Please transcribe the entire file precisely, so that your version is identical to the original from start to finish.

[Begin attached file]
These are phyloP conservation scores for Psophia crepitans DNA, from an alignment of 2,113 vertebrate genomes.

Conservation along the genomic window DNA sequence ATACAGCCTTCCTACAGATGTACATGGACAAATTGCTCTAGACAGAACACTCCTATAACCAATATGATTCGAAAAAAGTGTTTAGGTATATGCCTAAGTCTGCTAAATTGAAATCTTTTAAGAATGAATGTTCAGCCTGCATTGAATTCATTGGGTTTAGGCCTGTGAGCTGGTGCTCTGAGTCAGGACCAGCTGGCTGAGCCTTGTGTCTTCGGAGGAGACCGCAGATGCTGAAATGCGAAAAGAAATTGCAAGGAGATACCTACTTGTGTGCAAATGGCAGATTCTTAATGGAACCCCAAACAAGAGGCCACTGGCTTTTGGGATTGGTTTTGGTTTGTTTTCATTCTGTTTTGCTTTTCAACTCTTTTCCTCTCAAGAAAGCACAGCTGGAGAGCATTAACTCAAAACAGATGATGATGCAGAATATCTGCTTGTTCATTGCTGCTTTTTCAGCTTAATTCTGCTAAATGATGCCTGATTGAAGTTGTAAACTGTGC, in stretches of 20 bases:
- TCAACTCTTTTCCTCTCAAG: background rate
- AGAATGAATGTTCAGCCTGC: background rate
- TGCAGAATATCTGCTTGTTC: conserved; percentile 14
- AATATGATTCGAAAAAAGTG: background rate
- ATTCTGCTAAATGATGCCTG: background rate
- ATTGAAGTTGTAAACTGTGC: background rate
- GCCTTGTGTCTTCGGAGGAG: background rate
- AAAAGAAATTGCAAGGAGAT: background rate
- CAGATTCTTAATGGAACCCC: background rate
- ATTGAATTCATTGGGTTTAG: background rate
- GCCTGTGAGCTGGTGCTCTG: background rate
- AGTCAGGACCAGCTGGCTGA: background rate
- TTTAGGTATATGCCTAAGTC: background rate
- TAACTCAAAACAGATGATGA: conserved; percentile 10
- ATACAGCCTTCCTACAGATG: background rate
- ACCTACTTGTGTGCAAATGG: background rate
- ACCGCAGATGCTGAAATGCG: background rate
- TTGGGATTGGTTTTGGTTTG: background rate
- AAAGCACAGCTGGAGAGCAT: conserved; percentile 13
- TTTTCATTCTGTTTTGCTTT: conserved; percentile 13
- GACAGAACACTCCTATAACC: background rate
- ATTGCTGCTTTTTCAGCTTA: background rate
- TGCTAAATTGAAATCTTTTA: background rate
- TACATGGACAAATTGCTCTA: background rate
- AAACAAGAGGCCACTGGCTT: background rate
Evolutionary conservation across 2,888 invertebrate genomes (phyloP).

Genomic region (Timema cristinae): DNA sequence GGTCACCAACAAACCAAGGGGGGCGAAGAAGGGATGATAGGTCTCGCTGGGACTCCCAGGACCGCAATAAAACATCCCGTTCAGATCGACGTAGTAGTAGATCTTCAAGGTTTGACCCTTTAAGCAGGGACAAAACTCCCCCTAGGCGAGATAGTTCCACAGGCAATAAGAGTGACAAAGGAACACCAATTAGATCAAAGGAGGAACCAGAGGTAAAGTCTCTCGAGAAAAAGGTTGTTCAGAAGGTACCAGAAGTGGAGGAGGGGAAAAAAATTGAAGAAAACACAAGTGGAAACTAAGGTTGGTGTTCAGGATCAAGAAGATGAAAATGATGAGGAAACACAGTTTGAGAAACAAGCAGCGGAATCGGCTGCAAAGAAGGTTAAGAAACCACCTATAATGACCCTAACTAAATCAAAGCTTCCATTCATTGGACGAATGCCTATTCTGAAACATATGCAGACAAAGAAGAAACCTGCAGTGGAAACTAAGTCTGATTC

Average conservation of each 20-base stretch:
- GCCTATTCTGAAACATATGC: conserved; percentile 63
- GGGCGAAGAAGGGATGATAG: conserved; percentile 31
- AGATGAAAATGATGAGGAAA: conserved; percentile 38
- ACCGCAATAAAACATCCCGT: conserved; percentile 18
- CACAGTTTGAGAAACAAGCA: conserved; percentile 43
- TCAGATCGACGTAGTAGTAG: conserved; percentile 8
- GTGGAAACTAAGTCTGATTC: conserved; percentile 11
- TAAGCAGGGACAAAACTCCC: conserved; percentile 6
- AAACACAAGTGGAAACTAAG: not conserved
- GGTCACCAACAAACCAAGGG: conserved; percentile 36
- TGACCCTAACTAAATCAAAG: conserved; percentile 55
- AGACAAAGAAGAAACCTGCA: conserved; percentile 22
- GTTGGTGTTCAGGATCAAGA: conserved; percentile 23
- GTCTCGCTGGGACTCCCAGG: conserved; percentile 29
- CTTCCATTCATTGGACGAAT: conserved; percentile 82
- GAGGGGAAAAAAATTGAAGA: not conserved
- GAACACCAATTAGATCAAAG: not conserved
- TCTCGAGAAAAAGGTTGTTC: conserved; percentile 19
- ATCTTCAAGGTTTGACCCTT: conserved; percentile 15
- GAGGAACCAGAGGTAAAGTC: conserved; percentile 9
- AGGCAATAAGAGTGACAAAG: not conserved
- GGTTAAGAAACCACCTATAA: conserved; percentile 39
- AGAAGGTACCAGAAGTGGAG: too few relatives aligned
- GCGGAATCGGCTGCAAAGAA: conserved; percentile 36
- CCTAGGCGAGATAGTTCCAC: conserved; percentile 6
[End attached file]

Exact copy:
These are phyloP conservation scores for Psophia crepitans DNA, from an alignment of 2,113 vertebrate genomes.

Conservation along the genomic window DNA sequence ATACAGCCTTCCTACAGATGTACATGGACAAATTGCTCTAGACAGAACACTCCTATAACCAATATGATTCGAAAAAAGTGTTTAGGTATATGCCTAAGTCTGCTAAATTGAAATCTTTTAAGAATGAATGTTCAGCCTGCATTGAATTCATTGGGTTTAGGCCTGTGAGCTGGTGCTCTGAGTCAGGACCAGCTGGCTGAGCCTTGTGTCTTCGGAGGAGACCGCAGATGCTGAAATGCGAAAAGAAATTGCAAGGAGATACCTACTTGTGTGCAAATGGCAGATTCTTAATGGAACCCCAAACAAGAGGCCACTGGCTTTTGGGATTGGTTTTGGTTTGTTTTCATTCTGTTTTGCTTTTCAACTCTTTTCCTCTCAAGAAAGCACAGCTGGAGAGCATTAACTCAAAACAGATGATGATGCAGAATATCTGCTTGTTCATTGCTGCTTTTTCAGCTTAATTCTGCTAAATGATGCCTGATTGAAGTTGTAAACTGTGC, in stretches of 20 bases:
- TCAACTCTTTTCCTCTCAAG: background rate
- AGAATGAATGTTCAGCCTGC: background rate
- TGCAGAATATCTGCTTGTTC: conserved; percentile 14
- AATATGATTCGAAAAAAGTG: background rate
- ATTCTGCTAAATGATGCCTG: background rate
- ATTGAAGTTGTAAACTGTGC: background rate
- GCCTTGTGTCTTCGGAGGAG: background rate
- AAAAGAAATTGCAAGGAGAT: background rate
- CAGATTCTTAATGGAACCCC: background rate
- ATTGAATTCATTGGGTTTAG: background rate
- GCCTGTGAGCTGGTGCTCTG: background rate
- AGTCAGGACCAGCTGGCTGA: background rate
- TTTAGGTATATGCCTAAGTC: background rate
- TAACTCAAAACAGATGATGA: conserved; percentile 10
- ATACAGCCTTCCTACAGATG: background rate
- ACCTACTTGTGTGCAAATGG: background rate
- ACCGCAGATGCTGAAATGCG: background rate
- TTGGGATTGGTTTTGGTTTG: background rate
- AAAGCACAGCTGGAGAGCAT: conserved; percentile 13
- TTTTCATTCTGTTTTGCTTT: conserved; percentile 13
- GACAGAACACTCCTATAACC: background rate
- ATTGCTGCTTTTTCAGCTTA: background rate
- TGCTAAATTGAAATCTTTTA: background rate
- TACATGGACAAATTGCTCTA: background rate
- AAACAAGAGGCCACTGGCTT: background rate
Evolutionary conservation across 2,888 invertebrate genomes (phyloP).

Genomic region (Timema cristinae): DNA sequence GGTCACCAACAAACCAAGGGGGGCGAAGAAGGGATGATAGGTCTCGCTGGGACTCCCAGGACCGCAATAAAACATCCCGTTCAGATCGACGTAGTAGTAGATCTTCAAGGTTTGACCCTTTAAGCAGGGACAAAACTCCCCCTAGGCGAGATAGTTCCACAGGCAATAAGAGTGACAAAGGAACACCAATTAGATCAAAGGAGGAACCAGAGGTAAAGTCTCTCGAGAAAAAGGTTGTTCAGAAGGTACCAGAAGTGGAGGAGGGGAAAAAAATTGAAGAAAACACAAGTGGAAACTAAGGTTGGTGTTCAGGATCAAGAAGATGAAAATGATGAGGAAACACAGTTTGAGAAACAAGCAGCGGAATCGGCTGCAAAGAAGGTTAAGAAACCACCTATAATGACCCTAACTAAATCAAAGCTTCCATTCATTGGACGAATGCCTATTCTGAAACATATGCAGACAAAGAAGAAACCTGCAGTGGAAACTAAGTCTGATTC

Average conservation of each 20-base stretch:
- GCCTATTCTGAAACATATGC: conserved; percentile 63
- GGGCGAAGAAGGGATGATAG: conserved; percentile 31
- AGATGAAAATGATGAGGAAA: conserved; percentile 38
- ACCGCAATAAAACATCCCGT: conserved; percentile 18
- CACAGTTTGAGAAACAAGCA: conserved; percentile 43
- TCAGATCGACGTAGTAGTAG: conserved; percentile 8
- GTGGAAACTAAGTCTGATTC: conserved; percentile 11
- TAAGCAGGGACAAAACTCCC: conserved; percentile 6
- AAACACAAGTGGAAACTAAG: not conserved
- GGTCACCAACAAACCAAGGG: conserved; percentile 36
- TGACCCTAACTAAATCAAAG: conserved; percentile 55
- AGACAAAGAAGAAACCTGCA: conserved; percentile 22
- GTTGGTGTTCAGGATCAAGA: conserved; percentile 23
- GTCTCGCTGGGACTCCCAGG: conserved; percentile 29
- CTTCCATTCATTGGACGAAT: conserved; percentile 82
- GAGGGGAAAAAAATTGAAGA: not conserved
- GAACACCAATTAGATCAAAG: not conserved
- TCTCGAGAAAAAGGTTGTTC: conserved; percentile 19
- ATCTTCAAGGTTTGACCCTT: conserved; percentile 15
- GAGGAACCAGAGGTAAAGTC: conserved; percentile 9
- AGGCAATAAGAGTGACAAAG: not conserved
- GGTTAAGAAACCACCTATAA: conserved; percentile 39
- AGAAGGTACCAGAAGTGGAG: too few relatives aligned
- GCGGAATCGGCTGCAAAGAA: conserved; percentile 36
- CCTAGGCGAGATAGTTCCAC: conserved; percentile 6